Mon. Nov 28th, 2022

When he strokes his bow over his cello strings, Alexander Hersh commits an act that his father, grandfather and great-grandfather, all string players, have done thousands of times on works by Beethoven, Mozart, Mahler, Elgar, Dvorak and many other  heavyweights in the standard repertoire.

But in his case, it’s an ongoing legacy for Hersh, 29, a cellist, and his father, Stefan, 59, a violinist, who are the featured soloists, performing (another heavyweight) Brahms’ Double Concerto, for the Vallejo Symphony’s 90th season opener Saturday and Sunday at the Empress Theatre in Vallejo.

Alex, as he liked to be called during a Tuesday telephone interview from his Chicago residence, noted his grandfather taught viola and piano for 40 years at the San Francisco Conservatory of Music. His great-grandfather, Ralph Hersh, and great-grandmother, Marianne Hersh, helped to found the Philadelphia Chamber Orchestra and Ralph Hersh joined the Stuyvesant Quartet in New York City.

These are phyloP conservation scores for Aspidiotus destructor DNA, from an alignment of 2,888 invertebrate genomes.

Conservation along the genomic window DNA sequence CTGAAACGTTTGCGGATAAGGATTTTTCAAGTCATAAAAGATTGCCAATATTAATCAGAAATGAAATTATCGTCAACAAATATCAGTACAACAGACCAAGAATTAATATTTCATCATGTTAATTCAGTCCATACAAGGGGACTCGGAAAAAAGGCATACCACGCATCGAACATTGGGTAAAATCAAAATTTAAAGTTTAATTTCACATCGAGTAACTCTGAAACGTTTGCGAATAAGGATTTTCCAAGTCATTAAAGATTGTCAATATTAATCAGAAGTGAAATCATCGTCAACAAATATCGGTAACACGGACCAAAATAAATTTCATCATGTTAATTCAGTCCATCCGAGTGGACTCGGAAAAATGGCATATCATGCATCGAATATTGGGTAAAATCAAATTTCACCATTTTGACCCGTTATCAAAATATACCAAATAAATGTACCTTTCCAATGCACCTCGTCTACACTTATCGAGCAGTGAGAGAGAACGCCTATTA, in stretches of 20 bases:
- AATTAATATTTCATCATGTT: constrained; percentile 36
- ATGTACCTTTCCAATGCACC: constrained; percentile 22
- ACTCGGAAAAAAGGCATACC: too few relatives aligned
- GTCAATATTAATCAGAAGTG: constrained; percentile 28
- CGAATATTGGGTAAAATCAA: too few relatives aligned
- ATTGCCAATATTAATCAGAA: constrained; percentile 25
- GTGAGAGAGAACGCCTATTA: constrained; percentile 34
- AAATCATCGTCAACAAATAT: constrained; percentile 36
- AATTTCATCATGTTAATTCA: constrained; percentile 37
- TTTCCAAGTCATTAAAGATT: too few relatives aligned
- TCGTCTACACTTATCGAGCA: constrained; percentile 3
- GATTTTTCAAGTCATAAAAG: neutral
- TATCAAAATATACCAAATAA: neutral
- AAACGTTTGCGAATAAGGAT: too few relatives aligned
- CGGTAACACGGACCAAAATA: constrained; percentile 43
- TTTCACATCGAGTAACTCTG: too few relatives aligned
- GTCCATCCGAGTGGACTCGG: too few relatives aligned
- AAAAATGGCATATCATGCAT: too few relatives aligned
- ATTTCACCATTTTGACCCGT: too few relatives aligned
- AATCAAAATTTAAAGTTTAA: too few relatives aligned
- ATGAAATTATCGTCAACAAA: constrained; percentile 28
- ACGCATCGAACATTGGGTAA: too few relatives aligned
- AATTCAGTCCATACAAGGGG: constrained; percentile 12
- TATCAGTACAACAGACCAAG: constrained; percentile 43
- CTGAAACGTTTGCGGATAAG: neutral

Asked if he meets people who remember his relatives’ performances or classes, Alex quipped, “It’s a curse and a blessing, depending on how you look at it. It happens all the time.”

Born in Minneapolis and growing up in Chicago, Alex, who will perform in recital at Carnegie Hall later this month, earned bachelor’s and master’s degrees in music from the New England Conservatory in Boston. Then, he said, he received “an amazing grant,” allowing him to study and attend concerts in Berlin, which he called “the epicenter of classical music.”

“Most of my (performance) work was in the states, however,” said Alex, adding, “I really immersed myself in the German aesthetic of string playing.”

He performs 45 to 60 times annually, but, he said, “I do a lot of other stuff.”

Vallejo Symphony conductor Marc Taddei (Contributed photo -- Vallejo Symphony)
Vallejo Symphony conductor Marc Taddei (Contributed photo — Vallejo Symphony)

During the height of the pandemic, he dabbled in making short films and is also working on a new album. He described his filmmaking foray on YouTube as “a marriage of classical music and narrative and short stories. It’s sort of my grassroots to get a whole new generation interested in classical music.”